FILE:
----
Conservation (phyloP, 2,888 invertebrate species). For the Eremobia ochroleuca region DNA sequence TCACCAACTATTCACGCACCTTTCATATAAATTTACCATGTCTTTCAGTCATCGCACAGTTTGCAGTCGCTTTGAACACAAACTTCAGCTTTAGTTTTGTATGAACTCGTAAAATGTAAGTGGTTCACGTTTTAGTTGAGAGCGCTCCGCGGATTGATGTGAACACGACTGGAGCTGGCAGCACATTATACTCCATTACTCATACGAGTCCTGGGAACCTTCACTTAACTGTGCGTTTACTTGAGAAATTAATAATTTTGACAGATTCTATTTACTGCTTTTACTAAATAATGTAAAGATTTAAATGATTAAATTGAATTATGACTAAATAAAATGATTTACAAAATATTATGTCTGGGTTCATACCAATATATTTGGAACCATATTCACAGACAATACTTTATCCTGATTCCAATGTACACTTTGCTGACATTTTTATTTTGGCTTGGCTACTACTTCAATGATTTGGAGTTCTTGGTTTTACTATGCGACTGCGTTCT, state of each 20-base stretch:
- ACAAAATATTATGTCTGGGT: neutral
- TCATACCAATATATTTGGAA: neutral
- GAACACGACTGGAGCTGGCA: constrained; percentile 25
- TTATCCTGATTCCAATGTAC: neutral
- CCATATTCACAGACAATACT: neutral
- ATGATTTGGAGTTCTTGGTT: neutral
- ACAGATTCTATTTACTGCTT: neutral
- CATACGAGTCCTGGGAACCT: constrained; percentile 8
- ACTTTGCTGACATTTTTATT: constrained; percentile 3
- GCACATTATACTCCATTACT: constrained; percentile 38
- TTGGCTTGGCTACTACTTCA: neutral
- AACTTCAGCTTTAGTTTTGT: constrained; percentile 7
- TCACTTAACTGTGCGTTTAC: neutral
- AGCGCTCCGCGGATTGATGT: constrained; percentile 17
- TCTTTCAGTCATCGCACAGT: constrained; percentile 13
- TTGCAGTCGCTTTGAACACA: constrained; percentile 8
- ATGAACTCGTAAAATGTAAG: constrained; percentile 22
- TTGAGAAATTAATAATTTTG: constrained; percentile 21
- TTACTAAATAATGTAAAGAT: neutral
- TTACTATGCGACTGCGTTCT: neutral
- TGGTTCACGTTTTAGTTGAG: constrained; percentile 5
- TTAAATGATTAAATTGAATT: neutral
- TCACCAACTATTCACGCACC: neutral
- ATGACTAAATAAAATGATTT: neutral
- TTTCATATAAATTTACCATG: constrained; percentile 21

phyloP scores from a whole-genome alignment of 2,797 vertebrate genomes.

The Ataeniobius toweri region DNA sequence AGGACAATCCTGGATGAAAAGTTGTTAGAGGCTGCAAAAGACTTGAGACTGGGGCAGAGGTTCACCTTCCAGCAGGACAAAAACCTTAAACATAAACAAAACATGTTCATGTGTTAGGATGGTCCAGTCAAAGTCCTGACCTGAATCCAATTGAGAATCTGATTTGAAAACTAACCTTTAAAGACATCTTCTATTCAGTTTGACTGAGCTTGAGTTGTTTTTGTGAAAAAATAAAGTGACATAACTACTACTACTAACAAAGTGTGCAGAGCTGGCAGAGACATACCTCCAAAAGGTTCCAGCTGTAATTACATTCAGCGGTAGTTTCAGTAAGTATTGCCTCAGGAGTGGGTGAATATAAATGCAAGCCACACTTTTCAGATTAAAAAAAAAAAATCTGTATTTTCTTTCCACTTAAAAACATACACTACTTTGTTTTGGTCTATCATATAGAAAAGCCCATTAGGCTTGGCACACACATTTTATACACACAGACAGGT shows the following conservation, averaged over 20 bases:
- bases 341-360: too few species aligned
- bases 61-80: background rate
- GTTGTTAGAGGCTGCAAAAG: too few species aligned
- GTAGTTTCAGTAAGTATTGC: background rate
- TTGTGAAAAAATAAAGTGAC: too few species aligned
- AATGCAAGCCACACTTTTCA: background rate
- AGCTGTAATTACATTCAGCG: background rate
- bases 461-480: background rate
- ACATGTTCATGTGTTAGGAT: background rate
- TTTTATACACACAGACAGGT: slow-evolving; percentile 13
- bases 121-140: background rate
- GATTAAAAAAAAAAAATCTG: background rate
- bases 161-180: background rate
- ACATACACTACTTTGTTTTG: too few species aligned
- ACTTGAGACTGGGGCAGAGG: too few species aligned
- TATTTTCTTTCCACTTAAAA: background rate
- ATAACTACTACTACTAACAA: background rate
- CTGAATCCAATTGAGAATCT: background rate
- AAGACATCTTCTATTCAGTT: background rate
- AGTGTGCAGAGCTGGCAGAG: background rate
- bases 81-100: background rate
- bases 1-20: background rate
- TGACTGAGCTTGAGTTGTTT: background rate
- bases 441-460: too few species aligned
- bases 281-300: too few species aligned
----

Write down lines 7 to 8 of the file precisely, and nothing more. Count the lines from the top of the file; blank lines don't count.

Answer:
- ATGATTTGGAGTTCTTGGTT: neutral
- ACAGATTCTATTTACTGCTT: neutral